Security experts from Netlab 360 have uncovered a new Remote Access Trojan (RAT) used on Linux and Windows operating systems – currently being used in the wild by exploiting a known code execution vulnerability. Dubbed Dacls, the malware was in use since at least May this year and is attributed to the North Korean advanced persistent threat group Lazarus, also known as Hidden Cobra, Guardians of Peace, or Zinc. Learn more:
Netlab 360 researchers have found a suspicious .ELF file in at the end of October, and initially thought that it is a part of a malicious unknown botnet. However, a further investigation proved connections to the Lazarus APT:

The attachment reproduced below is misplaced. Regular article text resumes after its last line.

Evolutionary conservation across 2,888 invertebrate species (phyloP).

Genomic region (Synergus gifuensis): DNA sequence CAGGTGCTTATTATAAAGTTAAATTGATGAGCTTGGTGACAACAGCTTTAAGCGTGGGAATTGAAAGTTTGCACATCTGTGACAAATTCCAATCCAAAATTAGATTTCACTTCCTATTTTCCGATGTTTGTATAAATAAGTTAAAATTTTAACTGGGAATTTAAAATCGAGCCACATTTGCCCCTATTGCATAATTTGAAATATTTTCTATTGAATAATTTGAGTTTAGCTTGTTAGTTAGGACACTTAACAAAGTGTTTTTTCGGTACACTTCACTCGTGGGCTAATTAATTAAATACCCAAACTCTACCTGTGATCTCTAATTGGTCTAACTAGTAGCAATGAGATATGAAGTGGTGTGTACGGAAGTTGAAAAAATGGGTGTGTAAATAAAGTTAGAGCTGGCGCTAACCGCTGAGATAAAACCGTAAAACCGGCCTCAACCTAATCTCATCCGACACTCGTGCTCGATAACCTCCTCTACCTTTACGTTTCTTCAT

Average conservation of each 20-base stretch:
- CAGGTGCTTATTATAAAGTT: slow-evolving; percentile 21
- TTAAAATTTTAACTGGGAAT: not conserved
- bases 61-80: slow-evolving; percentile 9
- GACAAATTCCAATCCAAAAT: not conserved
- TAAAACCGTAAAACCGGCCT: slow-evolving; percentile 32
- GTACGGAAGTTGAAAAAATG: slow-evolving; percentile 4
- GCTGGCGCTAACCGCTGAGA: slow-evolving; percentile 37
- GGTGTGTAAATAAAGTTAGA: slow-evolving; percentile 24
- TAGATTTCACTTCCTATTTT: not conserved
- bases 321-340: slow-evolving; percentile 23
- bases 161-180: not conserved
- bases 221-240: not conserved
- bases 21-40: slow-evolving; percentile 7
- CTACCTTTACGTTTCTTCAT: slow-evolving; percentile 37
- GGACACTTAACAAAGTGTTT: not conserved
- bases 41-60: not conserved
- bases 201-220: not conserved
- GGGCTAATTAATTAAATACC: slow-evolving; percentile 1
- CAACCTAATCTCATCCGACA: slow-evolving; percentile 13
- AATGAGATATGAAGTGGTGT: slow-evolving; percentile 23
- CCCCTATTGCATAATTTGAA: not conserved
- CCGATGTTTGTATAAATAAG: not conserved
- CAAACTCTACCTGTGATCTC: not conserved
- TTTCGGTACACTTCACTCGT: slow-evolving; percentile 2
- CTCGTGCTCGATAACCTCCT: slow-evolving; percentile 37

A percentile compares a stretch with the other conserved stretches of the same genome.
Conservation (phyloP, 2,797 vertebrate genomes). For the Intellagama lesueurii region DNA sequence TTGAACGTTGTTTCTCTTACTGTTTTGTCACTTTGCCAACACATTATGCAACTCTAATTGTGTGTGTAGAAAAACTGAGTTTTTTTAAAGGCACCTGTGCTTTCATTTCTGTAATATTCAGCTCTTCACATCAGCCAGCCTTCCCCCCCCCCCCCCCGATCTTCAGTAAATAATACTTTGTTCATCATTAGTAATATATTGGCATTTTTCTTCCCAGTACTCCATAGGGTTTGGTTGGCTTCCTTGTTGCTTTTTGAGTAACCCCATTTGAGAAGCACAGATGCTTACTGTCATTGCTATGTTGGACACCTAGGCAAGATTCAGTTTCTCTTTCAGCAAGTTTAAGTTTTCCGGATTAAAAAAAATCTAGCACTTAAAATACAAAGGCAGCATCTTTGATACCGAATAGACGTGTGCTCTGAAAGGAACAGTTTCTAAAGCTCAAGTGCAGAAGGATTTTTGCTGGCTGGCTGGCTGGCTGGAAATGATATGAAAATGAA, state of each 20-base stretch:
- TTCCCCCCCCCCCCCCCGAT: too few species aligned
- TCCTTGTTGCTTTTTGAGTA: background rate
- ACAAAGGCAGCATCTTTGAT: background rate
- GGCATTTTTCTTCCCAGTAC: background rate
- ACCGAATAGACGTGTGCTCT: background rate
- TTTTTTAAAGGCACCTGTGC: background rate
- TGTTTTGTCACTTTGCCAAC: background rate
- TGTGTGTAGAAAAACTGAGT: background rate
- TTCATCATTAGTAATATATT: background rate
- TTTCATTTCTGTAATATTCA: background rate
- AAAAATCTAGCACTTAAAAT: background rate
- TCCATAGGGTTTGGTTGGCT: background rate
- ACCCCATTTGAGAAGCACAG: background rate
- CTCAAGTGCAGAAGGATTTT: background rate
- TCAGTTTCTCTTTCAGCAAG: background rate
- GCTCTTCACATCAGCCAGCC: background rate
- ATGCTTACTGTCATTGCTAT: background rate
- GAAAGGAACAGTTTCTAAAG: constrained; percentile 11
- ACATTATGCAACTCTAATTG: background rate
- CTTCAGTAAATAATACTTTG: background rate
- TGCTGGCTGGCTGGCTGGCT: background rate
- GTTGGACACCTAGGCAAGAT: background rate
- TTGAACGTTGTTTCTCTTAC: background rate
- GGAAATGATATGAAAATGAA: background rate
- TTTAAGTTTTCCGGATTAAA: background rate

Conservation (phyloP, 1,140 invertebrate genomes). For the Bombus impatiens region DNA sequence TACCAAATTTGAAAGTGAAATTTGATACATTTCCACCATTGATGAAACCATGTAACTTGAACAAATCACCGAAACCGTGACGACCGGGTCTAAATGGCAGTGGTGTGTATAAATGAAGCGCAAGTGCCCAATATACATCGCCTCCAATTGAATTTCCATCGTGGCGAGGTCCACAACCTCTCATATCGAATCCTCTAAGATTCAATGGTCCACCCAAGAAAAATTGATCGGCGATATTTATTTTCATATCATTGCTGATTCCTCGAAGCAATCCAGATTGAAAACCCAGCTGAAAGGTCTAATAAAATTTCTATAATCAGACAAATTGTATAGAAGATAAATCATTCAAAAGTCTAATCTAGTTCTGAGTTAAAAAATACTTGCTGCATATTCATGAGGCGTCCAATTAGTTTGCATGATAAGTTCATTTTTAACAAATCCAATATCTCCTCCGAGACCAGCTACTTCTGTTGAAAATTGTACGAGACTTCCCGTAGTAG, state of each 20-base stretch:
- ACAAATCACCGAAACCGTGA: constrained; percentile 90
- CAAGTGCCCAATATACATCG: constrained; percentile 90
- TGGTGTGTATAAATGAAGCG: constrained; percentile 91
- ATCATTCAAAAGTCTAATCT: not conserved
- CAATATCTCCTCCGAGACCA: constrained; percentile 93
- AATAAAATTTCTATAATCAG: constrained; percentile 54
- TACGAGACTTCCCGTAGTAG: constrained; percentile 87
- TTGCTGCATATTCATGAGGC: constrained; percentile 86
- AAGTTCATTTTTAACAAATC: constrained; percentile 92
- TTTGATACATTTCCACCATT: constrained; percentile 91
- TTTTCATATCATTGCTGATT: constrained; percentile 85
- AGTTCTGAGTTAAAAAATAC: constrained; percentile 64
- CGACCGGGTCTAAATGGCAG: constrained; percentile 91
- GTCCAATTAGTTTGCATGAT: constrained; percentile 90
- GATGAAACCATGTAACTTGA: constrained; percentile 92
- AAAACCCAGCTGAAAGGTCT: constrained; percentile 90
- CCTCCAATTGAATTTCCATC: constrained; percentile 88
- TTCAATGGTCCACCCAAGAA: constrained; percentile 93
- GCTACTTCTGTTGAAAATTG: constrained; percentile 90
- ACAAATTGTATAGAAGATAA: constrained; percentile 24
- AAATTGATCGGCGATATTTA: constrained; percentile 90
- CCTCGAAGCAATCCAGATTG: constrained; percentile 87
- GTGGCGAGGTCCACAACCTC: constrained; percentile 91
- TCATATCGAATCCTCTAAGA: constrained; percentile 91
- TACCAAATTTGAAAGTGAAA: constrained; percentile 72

Lazarus hacking group is believed to be funded by the North Korean government and is responsible for such high-profile attacks like Sony's Operation Blockbuster in 2014, as well as a global outbreak of WannaCry ransomware infections in 2017. Although the APT is known to be leveraging already established malware like Trickbot or Mimikatz, it is also capable of creating its own RATs, as in the case with Dacls.